Movie review – Sink your teeth into an updated classic fairy tale

2011-03-18 09:18

Film: Red Riding Hood (Nu Metro)
Director: Catherine Hardwicke
Featuring: Amanda Seyfried, Gary Oldman, Billy Burke, Lukas Haas, Virginia Madsen and Julie Christie
Rating: 7/10

Director Catherine Hardwicke still has the touch when it comes to tapping into the emotional lives of teenagers. After ­parting ways with the Twilight juggernaut – she directed the first in the series – she turned her attention to another fairy tale, just as filled with pathos and just as gothic.

Her treatment of Twilight made it more than a teen film. The same is true of Red Riding Hood. This version of The Brothers Grimm’s dark tale expands the story, mixing up the roles the characters play but keeping them all in the frame: Red Riding Hood, her grandmother, the woodsman and the wolf.

Amanda Seyfried, who takes the role of Valerie, is a young actress who is showing more and more range. Her ­previous film, Chloe, was a triumph. She got the chance to expose a much darker side of herself, a side not seen in Letters to Juliet or Mamma Mia!

In Red Riding Hood, she is the damsel at the centre of the mystery in the ­medieval town she lives in that is ­terrorised by a werewolf. No one ­ventures too deeply into the forest, no one ventures out during the full moon and no one realises the wolf is one of them.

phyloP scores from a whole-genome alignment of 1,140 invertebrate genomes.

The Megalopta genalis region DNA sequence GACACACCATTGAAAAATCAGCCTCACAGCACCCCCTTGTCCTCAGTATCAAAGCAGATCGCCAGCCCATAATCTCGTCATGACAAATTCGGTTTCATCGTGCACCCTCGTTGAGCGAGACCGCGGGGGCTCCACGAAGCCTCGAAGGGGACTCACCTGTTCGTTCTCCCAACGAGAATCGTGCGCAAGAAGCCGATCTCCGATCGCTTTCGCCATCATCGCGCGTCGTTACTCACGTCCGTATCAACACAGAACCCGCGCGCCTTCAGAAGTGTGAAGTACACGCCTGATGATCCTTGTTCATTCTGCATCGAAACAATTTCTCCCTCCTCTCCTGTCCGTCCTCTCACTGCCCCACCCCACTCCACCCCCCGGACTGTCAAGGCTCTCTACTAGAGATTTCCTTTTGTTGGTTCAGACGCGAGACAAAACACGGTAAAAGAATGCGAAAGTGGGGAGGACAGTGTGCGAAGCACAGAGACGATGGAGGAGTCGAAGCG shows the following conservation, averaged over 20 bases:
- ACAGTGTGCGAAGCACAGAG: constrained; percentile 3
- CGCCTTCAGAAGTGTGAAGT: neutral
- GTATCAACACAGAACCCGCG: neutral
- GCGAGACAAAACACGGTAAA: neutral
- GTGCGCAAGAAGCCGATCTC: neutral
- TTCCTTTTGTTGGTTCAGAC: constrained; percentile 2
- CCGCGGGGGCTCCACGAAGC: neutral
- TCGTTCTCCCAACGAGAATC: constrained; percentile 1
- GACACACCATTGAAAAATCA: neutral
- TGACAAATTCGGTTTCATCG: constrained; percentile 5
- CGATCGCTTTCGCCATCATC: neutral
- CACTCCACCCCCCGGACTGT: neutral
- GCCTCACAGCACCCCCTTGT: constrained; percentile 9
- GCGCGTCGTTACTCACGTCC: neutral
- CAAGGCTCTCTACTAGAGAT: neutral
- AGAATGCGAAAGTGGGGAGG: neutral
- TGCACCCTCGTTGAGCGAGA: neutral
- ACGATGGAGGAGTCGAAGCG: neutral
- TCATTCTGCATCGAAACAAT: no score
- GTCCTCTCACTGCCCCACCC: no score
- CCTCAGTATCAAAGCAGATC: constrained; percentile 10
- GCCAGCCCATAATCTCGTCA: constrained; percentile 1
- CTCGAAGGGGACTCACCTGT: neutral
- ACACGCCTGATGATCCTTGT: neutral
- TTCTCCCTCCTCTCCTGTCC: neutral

To make the title meaningful, Valerie is given a red cloak by her grandmother, played with a touch of spookiness by ­Julie Christie, for her wedding present.

She’s to marry the son of the town’s blacksmith, Henry (Max Irons). The ­trouble is she’s in love with a lowly woodsman Peter (Shiloh Fernandez). All set to run away with Peter, she’s ­thwarted by the death of her sister and the arrival of a werewolf hunter.

Echoing the horrors of the Inquisition, when the charismatic Solomon (Gary Oldman) comes to town to rid them of their beast he instead spreads fear and suspicion among the people.

In his efforts to flush out the beast, he torments the weak-minded and Valerie ends up being the goat tethered to the stake to draw out the beast – but who is it? With suspicion falling on ­everyone in turn, it becomes a whodunnit with gothic overtones.

Red Riding Hood has a few jump-out-of-your-skin moments and is encased in an eerie atmosphere. Shot with haunting beauty, it is true to the spirit of the ­fairy tale.

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